By Liz Nicholls, 12thnight.ca
“Frankly, I’ve always been more interested in women’s stories than men’s,” says Trevor Schmidt, his dander up on a break last week from rehearsals for Origin of the Species.
The highly unusual feminist two-hander comedy by the English playwright Bryony Lavery (Frozen), gets its Canadian premiere Friday in the Schmidt production that launches Northern Light Theatre’s 43rd season.
“It’s been my mandate since the ‘90s,” declares Schmidt, a 16-season veteran of the NLT artistic director job, of his record of bringing predominantly women’s stories to the stage.“I find and write the plays that speak to me…. I’m not a typical man, I guess. I wasn’t raised that way; I’m an outsider…. I think I have an affinity to stories that tell that kind of narrative. My sympathies are there. Toxic masculinity frightens me….”
What gets him really riled is the misperception that the striking proliferation of female characters and stories in his own plays and the ones he chooses for Northern Light constitutes
some sort of accommodation to hashtag trend.“No, it’s what I’ve been doing for 20 years! And it wasn’t to appease an agenda that’s forced on us by funders or social media!”
The actor/ playwright/ director/ designer/ producer is remembering The Unconscious Collective, the puckishly named indie co-op he launched here in the 90s at the behest of four actresses who weren’t getting any work. They brought Schmidt, a Calgary transplant, a play to direct. “I thought I could write a better play for them. And I did….” What followed was a series of bizarre black comedies (The Calf Killers, Four-Lane Highway, Precious Goods) and moving portraits of women in plays built from interlocking monologues (The Watermelon Girls, Tales From The Hospital).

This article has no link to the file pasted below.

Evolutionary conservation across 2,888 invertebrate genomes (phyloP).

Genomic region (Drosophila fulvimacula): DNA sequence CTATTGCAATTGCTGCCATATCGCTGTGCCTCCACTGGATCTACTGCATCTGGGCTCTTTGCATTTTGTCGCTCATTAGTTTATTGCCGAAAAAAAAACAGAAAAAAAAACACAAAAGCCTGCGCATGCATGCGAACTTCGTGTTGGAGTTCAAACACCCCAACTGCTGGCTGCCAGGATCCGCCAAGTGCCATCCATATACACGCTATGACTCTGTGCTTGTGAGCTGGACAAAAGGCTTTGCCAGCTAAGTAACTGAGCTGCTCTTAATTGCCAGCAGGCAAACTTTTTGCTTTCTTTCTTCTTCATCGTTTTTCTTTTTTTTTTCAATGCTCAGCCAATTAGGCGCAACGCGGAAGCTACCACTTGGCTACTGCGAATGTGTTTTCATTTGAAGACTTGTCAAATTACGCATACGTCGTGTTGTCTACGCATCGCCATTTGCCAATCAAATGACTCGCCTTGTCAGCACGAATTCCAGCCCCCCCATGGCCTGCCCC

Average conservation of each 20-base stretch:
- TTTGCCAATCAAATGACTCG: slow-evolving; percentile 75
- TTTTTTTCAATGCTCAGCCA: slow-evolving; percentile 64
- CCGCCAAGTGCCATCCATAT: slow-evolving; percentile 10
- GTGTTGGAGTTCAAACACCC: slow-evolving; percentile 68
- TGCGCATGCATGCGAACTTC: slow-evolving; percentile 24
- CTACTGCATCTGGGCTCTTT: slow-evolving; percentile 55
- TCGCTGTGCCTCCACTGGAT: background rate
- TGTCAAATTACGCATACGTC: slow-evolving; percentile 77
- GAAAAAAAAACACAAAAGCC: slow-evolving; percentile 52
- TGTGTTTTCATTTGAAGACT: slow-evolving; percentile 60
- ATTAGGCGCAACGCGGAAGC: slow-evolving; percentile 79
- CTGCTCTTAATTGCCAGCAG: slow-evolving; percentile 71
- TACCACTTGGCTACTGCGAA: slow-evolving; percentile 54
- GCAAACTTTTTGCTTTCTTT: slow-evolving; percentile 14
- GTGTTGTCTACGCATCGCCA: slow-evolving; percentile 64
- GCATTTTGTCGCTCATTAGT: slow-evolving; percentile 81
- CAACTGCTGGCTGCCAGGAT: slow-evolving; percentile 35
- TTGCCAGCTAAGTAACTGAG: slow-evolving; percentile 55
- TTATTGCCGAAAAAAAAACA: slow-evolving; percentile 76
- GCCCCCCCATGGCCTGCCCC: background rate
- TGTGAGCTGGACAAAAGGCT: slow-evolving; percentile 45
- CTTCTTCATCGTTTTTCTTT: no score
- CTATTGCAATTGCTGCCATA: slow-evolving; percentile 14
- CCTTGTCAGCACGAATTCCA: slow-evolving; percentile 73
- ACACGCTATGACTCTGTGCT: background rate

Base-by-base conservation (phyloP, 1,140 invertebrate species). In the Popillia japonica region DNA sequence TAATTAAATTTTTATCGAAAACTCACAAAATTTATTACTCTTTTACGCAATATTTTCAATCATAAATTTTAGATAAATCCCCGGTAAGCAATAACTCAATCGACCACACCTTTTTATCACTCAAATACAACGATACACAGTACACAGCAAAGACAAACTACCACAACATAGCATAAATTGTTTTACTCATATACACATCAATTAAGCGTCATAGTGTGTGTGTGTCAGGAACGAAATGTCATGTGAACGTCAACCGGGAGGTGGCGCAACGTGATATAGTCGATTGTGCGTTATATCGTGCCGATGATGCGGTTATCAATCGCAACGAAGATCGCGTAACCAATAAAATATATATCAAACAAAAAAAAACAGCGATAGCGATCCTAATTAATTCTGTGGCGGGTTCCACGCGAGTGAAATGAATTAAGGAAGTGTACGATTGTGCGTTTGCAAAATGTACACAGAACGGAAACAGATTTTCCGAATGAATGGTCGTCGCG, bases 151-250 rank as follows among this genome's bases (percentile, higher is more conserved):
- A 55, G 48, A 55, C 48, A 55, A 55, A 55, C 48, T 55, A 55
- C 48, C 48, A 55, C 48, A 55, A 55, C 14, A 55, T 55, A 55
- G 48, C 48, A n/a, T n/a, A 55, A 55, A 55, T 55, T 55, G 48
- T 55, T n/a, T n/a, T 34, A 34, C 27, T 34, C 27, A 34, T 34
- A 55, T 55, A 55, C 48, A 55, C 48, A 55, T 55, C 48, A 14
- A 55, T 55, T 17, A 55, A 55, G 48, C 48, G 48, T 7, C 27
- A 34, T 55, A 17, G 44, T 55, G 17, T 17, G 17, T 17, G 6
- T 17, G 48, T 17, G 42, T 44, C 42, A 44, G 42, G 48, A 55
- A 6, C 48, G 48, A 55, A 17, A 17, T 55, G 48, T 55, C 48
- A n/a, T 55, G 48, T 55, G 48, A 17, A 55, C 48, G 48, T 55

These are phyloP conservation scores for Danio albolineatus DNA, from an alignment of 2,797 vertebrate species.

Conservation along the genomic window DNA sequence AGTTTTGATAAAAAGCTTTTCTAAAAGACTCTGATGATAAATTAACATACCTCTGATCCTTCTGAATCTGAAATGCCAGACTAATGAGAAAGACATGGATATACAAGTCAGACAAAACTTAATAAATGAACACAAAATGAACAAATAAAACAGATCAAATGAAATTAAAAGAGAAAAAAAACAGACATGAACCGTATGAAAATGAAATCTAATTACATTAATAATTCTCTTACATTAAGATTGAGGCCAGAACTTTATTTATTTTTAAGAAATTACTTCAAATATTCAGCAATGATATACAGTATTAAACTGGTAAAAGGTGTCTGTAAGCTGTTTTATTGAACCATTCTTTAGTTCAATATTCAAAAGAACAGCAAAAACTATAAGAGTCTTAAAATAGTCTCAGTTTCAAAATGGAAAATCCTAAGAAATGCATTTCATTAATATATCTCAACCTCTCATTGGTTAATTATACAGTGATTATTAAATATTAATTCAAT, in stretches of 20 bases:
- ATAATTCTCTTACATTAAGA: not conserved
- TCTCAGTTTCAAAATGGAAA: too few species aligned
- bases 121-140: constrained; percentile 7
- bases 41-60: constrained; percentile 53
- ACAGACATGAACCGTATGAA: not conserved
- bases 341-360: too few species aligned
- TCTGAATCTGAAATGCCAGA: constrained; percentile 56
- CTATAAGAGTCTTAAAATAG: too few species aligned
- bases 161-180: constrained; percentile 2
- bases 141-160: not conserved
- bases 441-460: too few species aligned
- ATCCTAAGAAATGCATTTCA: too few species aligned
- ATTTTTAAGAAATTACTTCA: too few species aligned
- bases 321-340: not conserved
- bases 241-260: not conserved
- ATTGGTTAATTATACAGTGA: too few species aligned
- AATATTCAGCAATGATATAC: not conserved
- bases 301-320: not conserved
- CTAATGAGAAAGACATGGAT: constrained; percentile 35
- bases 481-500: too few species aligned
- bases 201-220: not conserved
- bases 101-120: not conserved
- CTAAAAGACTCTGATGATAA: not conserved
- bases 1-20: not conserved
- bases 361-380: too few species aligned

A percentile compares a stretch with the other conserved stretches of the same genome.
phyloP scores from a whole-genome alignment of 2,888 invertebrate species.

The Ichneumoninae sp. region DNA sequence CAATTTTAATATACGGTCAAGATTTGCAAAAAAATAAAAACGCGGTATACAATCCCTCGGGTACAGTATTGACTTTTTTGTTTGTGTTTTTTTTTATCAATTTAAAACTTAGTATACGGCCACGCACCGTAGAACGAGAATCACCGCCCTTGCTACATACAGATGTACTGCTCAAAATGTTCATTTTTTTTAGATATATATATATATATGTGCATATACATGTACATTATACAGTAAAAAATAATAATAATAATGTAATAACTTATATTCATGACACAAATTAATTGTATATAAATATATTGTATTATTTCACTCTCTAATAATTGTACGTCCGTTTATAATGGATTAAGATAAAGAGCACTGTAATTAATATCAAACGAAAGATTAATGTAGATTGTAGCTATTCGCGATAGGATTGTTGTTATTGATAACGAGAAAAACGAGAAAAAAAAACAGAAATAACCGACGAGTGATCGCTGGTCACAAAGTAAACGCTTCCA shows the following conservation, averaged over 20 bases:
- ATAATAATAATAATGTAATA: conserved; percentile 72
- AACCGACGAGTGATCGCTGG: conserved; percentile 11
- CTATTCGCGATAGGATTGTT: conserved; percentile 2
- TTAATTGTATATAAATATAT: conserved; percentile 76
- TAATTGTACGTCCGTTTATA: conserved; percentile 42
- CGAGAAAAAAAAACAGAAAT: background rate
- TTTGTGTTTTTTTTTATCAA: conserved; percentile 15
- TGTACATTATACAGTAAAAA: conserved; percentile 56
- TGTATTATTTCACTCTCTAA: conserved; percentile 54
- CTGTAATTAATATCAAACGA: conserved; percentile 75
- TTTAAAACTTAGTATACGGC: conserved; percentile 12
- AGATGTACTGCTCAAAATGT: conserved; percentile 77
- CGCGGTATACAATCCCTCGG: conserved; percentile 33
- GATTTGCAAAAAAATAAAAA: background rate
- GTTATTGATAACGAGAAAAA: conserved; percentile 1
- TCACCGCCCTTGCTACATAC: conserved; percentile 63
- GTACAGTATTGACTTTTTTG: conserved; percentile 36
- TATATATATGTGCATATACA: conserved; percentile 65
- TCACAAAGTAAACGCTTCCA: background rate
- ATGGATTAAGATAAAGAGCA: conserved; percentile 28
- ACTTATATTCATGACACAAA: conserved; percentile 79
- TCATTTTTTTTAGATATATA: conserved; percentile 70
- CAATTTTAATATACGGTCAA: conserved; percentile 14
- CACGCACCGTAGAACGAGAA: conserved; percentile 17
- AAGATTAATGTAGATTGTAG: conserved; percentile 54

Every performer you’ll see onstage in the upcoming three-production NLT lineup is a woman. And that’s not the first time in Schmidt’s tenure that’s happened. In Origin of the Species an archaeologist (Holly Turner) on a dig discovers the skeleton of a four million year-old woman (Kristin Johnston), and since no one wants it — “she was just an old woman and so was I” — takes it home. A kiss, and the prehistoric woman comes to life. Then the archaeologist must teach her new room-mate how to live, to think, to imagine, in the supposed enlightenment of the 20th century world.
What Schmidt finds irresistible is the play’s union of “the very touching mother/daughter relationship and a lot of slapstick and physical comedy.… It’s this wonderful early feminist play about the empowerment of women, women from different time periods.”
“I love plays that start out as comedy and become something else. Like my Fringe shows with Darrin (Darrin Hagen, of Guys in Disguise), comedies that have what we call the sucker punch.”